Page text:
Book 1 deals with Claire moving into town, discovering the secret and meeting her roommates Michael, Shane, and Eve. In book 2, vampire slayers come to town and chaos ensues. In book 3 some more secrets are revealed and Claire gets more and more involved with the mysterious vampires. It's pretty difficult to talk about it without spoilers, but again much of the tension stems from humans resisting the vampires and vampire against vampire politics and secrets. Claire gets quite involved because of a relationship with the oldest vampire in town and founder of Morganville. This relationship makes Claire the target of people with hidden agendas and causes tension with her roommates. A lot of what drew me into the book was the constant danger that Claire is in. I found her to be an intelligent person who was also pretty naive. She often is really emphatic and nice – to people who maybe she shouldn't be nice to. There were a few instances in this book where I think she begins to realize that while she sees something like humanity and flashes of sympathy from the vampires, in reality her life and the lives of many humans is meaningless and expendable to them. I'm curious to see how the author is going to resolve this problem – whether these creatures deserve a "happy" ending for the series. I am not sure what will happen – if Claire and her friends survive, I doubt the it will be without cost. Claire's reactions to things sometimes seemed inconsistent (like she is unmarred by what she has gone through and is way too forgiving or sometimes doing things that seem dumb after being told over that she's smart), but I've been able to ignore this for the story.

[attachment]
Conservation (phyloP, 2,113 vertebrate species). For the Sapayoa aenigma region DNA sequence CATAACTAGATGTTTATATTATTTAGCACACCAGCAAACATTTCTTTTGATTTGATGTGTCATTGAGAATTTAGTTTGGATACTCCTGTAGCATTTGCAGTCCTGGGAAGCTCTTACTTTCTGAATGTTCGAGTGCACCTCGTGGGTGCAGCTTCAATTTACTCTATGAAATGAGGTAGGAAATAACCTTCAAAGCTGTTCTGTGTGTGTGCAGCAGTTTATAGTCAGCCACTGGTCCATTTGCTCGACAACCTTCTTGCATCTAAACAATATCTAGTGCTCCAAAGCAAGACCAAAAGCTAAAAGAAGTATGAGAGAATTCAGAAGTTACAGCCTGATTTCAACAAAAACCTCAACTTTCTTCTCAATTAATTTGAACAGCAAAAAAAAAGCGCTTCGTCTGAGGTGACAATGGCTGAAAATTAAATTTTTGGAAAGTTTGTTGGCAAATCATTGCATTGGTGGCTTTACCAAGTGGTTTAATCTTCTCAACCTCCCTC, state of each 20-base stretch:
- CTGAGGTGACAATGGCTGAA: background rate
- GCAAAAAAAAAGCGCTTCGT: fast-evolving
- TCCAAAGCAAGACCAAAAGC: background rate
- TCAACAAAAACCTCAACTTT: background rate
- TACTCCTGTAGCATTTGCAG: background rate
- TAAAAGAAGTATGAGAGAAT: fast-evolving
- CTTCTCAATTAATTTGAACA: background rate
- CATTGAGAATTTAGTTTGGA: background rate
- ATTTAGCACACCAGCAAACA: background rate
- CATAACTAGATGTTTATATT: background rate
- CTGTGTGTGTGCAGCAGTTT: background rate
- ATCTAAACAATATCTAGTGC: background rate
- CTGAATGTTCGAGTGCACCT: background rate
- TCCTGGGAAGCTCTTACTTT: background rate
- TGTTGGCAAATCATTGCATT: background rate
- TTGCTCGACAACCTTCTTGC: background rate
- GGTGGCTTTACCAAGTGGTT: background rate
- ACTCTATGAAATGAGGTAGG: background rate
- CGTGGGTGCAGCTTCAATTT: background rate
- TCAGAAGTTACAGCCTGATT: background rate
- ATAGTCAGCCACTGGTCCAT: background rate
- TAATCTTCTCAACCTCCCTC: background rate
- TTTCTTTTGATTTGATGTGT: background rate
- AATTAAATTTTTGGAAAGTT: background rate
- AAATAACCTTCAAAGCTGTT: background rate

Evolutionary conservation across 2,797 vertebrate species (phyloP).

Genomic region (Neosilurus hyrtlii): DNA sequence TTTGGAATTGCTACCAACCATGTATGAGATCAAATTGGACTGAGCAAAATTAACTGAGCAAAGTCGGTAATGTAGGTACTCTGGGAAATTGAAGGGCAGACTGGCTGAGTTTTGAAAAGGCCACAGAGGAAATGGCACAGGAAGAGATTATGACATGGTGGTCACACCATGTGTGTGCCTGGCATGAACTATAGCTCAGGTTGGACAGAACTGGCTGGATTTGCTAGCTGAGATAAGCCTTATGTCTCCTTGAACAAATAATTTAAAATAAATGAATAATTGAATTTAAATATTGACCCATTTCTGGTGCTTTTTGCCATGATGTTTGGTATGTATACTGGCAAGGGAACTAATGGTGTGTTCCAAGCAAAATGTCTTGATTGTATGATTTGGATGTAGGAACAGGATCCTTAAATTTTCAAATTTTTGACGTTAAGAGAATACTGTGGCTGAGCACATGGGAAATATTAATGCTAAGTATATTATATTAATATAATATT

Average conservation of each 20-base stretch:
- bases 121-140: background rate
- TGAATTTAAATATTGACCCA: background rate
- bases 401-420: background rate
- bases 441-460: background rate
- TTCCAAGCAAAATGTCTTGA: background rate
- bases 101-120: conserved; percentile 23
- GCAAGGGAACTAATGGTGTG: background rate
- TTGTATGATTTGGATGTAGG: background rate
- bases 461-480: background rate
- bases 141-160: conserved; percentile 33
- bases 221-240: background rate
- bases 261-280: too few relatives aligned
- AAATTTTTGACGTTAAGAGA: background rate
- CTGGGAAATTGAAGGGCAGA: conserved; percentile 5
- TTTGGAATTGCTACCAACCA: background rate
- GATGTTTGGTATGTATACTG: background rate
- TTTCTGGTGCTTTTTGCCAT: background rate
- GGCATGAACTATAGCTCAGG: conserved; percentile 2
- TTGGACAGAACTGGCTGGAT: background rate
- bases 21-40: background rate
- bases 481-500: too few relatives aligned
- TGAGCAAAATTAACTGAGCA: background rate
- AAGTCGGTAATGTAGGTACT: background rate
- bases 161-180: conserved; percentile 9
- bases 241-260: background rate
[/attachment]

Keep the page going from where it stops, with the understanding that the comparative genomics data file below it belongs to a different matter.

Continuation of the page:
For those of you familiar with Caine's books, you may realize that this author enjoys cliffhanger endings. I noticed this trend in not only the Morganville books, but also in the Weather Warden series. There's always a "to be continued" aspect. Once I got used to it I haven't been bothered by this, and I found that book 1 (Glass Houses) had the most edge of your seat ending, though book 2 and 3 do make you want to get the next book. Some readers may find the episodic nature of the books aggravating.

My review of book 2 is here.

Excerpt of book 1, Glass Houses

Excerpt of book 2, The Dead Girls Dance

Excerpt of book 3, Midnight Alley

Book 4 – Feast of Fools, comes out June this year.